Channel 4 Walking through time series starts on 24 September, 8pm with a walk in the North West Highlands UNESCO Global Geopark.
Open.Ed have published a new online resource for teachers, exploring how and why sea levels have varied over the last tens of thousands of years, and the effects this had both at the time and today. The resource was designed, developed and produced by Roseanne Smith as part of the GeoScience Outreach course at the University of Edinburgh. It is licensed under a Creative Commons Attribution Share-Alike licence 4.0.
The resource is aimed at Scottish CfE Third and Fourth level as a part of the Broad General Education, and can be used as part of Geography teaching. It has strong applications in glaciation work, geology work, and as an illustration when discussing the potential impacts of global warming.
Download from open.ed.ac.uk/the-sea-level-story-geoscience/
The Edinburgh International Festival 2016 opens with an epic, outdoor, public artwork, bringing together spectacular animation, lighting and music, and delving deep into 350 million years of Edinburgh’s history and the story of James Hutton, the father of modern geology.
And if this inspires you to go and explore more of the story of Edinburgh’s geology and James Hutton …
Discovering Edinburgh’s Volcano leaflet from the Edinburgh Geological Society.
You can download the newsletter from the Friends of Hugh Miller website.
Lothian and Borders GeoConservation are sad to report vandalism of the Witch Craig geological wall in the Bathgate Hills in West Lothian. The top part of this beautiful sculpture has been destroyed, and damage was also caused to a nearby historical refuge stone.
The wall was constructed in 2003 and illustrates the geological variety of central Scotland, with 43 different stones from places that can be seen from this view point. Its national importance is illustrated by the used of the wall as a case study to support the development of Scotland’s Geodiversity Charter.
Lothian and Borders GeoConservation are now planning to rebuild the wall, and it is hoped the work can be completed quickly to minimise the risk of further damage.
The Fossil Grove in Victoria Park, Glasgow, contains the fossilised stumps of eleven extinct Lepidodendron trees. These are the remains of an ancient forest, around 330 million years old, and the site is a designated Site of Special Scientific Interest, (SSSI).
The fossils were discovered in 1887, and were a popular tourist attraction in Glasgow. It was even mentioned in National Geographic’s places to visit 2016!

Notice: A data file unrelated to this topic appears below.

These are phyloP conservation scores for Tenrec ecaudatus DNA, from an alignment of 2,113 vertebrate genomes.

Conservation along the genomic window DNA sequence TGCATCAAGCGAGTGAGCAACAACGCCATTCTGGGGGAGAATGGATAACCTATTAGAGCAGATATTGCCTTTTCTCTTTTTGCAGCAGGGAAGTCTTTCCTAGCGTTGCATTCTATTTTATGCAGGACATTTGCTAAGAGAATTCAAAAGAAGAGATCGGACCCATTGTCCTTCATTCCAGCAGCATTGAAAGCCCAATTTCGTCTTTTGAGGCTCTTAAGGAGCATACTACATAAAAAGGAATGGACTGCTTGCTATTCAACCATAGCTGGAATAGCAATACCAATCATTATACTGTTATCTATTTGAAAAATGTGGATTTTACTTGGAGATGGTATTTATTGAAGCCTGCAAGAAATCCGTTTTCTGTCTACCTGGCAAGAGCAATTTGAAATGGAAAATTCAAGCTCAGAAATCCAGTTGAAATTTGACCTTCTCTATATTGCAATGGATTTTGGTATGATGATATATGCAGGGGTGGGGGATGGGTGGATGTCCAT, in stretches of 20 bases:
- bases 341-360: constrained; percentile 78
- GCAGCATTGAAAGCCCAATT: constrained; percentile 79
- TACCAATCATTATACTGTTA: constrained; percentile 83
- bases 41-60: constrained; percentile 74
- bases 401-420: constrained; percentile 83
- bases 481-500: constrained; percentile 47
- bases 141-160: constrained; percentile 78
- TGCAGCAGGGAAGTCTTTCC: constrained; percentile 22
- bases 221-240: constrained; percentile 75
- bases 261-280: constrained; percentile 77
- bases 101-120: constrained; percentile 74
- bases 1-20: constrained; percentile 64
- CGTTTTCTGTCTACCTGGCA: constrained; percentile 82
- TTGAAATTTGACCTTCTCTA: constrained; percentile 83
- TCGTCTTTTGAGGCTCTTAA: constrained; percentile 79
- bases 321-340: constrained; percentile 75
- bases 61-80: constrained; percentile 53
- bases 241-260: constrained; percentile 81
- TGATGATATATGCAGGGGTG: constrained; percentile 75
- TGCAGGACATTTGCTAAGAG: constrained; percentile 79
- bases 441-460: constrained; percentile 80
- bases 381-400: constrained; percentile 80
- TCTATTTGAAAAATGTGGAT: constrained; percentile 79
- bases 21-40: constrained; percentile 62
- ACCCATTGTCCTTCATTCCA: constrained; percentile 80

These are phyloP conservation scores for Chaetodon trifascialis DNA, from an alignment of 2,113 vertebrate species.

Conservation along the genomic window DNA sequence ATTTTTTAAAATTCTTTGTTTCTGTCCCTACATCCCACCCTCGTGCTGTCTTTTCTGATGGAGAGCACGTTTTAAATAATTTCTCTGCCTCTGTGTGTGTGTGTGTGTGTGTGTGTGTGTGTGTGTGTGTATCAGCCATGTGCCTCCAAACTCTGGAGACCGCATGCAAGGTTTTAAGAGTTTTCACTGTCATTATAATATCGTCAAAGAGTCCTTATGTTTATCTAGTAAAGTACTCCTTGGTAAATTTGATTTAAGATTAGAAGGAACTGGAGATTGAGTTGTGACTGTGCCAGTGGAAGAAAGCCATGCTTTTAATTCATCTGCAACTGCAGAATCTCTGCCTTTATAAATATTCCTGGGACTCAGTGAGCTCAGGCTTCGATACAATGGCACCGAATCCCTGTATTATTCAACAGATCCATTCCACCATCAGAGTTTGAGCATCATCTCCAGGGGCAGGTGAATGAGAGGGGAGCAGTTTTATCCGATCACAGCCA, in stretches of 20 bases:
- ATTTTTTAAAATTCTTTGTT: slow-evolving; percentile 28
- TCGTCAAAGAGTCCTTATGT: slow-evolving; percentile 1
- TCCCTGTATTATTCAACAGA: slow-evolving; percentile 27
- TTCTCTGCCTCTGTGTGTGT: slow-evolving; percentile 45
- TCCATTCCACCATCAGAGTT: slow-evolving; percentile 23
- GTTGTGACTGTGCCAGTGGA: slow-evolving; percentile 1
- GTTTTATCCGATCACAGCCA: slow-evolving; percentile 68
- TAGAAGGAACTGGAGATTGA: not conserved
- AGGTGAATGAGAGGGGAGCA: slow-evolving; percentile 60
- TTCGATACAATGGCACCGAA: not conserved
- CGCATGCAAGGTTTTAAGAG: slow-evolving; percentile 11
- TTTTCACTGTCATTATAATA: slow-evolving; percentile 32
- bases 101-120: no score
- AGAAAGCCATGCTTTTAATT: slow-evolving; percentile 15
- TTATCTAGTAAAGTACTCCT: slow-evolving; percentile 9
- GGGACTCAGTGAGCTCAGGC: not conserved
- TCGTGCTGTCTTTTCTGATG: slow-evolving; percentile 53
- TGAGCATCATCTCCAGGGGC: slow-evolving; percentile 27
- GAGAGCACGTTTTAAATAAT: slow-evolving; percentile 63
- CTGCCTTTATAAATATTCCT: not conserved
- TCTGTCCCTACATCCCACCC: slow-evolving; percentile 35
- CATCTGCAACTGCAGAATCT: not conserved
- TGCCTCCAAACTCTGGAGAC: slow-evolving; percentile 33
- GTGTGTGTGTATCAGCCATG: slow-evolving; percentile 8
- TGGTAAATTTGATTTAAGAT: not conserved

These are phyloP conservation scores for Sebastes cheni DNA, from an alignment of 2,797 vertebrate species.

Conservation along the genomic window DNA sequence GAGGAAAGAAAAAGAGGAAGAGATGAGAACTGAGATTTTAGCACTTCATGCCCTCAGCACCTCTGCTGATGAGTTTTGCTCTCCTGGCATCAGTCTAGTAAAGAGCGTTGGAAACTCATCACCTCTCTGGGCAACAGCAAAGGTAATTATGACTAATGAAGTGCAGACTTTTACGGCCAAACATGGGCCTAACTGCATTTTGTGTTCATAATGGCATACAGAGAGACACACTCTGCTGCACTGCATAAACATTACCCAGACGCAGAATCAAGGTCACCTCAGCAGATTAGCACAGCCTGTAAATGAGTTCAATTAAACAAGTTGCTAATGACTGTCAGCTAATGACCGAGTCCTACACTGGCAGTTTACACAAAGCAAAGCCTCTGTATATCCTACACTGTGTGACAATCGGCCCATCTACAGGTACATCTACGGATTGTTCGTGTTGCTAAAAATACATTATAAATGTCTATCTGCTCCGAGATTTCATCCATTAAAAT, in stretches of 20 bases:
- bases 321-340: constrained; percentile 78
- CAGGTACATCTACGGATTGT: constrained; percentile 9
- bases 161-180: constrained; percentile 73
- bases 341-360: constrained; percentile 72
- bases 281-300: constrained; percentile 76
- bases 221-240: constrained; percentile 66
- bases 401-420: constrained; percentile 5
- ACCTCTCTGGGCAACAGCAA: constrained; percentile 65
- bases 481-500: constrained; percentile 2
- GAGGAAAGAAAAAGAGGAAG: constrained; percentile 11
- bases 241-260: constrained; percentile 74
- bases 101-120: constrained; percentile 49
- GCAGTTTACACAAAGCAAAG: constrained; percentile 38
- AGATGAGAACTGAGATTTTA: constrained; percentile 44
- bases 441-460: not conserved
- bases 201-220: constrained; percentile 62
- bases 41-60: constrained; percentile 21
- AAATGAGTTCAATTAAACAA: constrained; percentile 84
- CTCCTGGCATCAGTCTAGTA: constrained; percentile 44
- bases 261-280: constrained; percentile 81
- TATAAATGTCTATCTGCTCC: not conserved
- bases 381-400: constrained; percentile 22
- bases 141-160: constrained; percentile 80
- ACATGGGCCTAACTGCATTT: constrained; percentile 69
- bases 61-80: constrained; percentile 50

However, the future is not rosy and bright for Fossil Grove. They may have survived for 330 million years but they wont be around for too much longer if some action isn’t taken soon to preserve the site. As mentioned, the site is an SSSI, which puts a statutory duty of care on the owners of a particular site. The present owners of the site are Glasgow Council’s Land and Environmental Services, although up until the formation of Glasgow Life the building housing the fossils was part of Museum Services.
SNH have a duty to carry out regular assessments of the SSSI’s. In their 2008 assessment, the condition of Fossil Grove was notified as ‘Favourable, maintained’, although the report notes that issues of water ingress and humidity that were mentioned in the previous assessment in 2000 had not been resolved. The most recent SNH report on the site, in December 2015, downgraded the site to ‘Unfavourable and declining’. A petition has been created to appeal to Glasgow City Council to take action to prevent the continued degradation of this site and preserve this Site of Special Scientific Interest and historical and cultural importance to Glasgow and beyond.
If you are a resident of Glasgow, please consider supporting this petition to save the Fossil Grove. It takes about 60 seconds or less to complete.
Lara will present her own “take” on Miller’s value to us today and beyond, based on her own reading and recent discoveries in the field.
The meeting is open and welcome to all members of the public free of charge. Refreshments will be provided. Donations welcome.
Further details: www.thefriendsofhughmiller.org.uk
Lots of bookings are coming in for the varied events in the Arran Geology Festival, 18-20 March. Are you coming? We expect most events to have spaces on the day so that you can just turn up and take part, but numbers are limited for some events … so book now!
GeoBus are running a 4 day Geology Field Camp, 28 June to 1 July, for school pupils looking to further their knowledge of earth science and who wish to take part in a more focused, comprehensive training opportunity.
The GeoBus Field Camp is an excellent opportunity for pupils to gain new field skills, expand their geology knowledge, meet new people and have a taster of university life. Field work will be conducted at a range of localities to provide a diversity of rock types, and different structural settings and geological histories.
This amazing opportunity will cost £100 per participant and includes accommodation, breakfast, lunch, dinner, field equipment, and training from lecturers at the University of St Andrews. Participants must be 16 years or over and have a keen interest in Geology.
To book a place, please visit our online shop.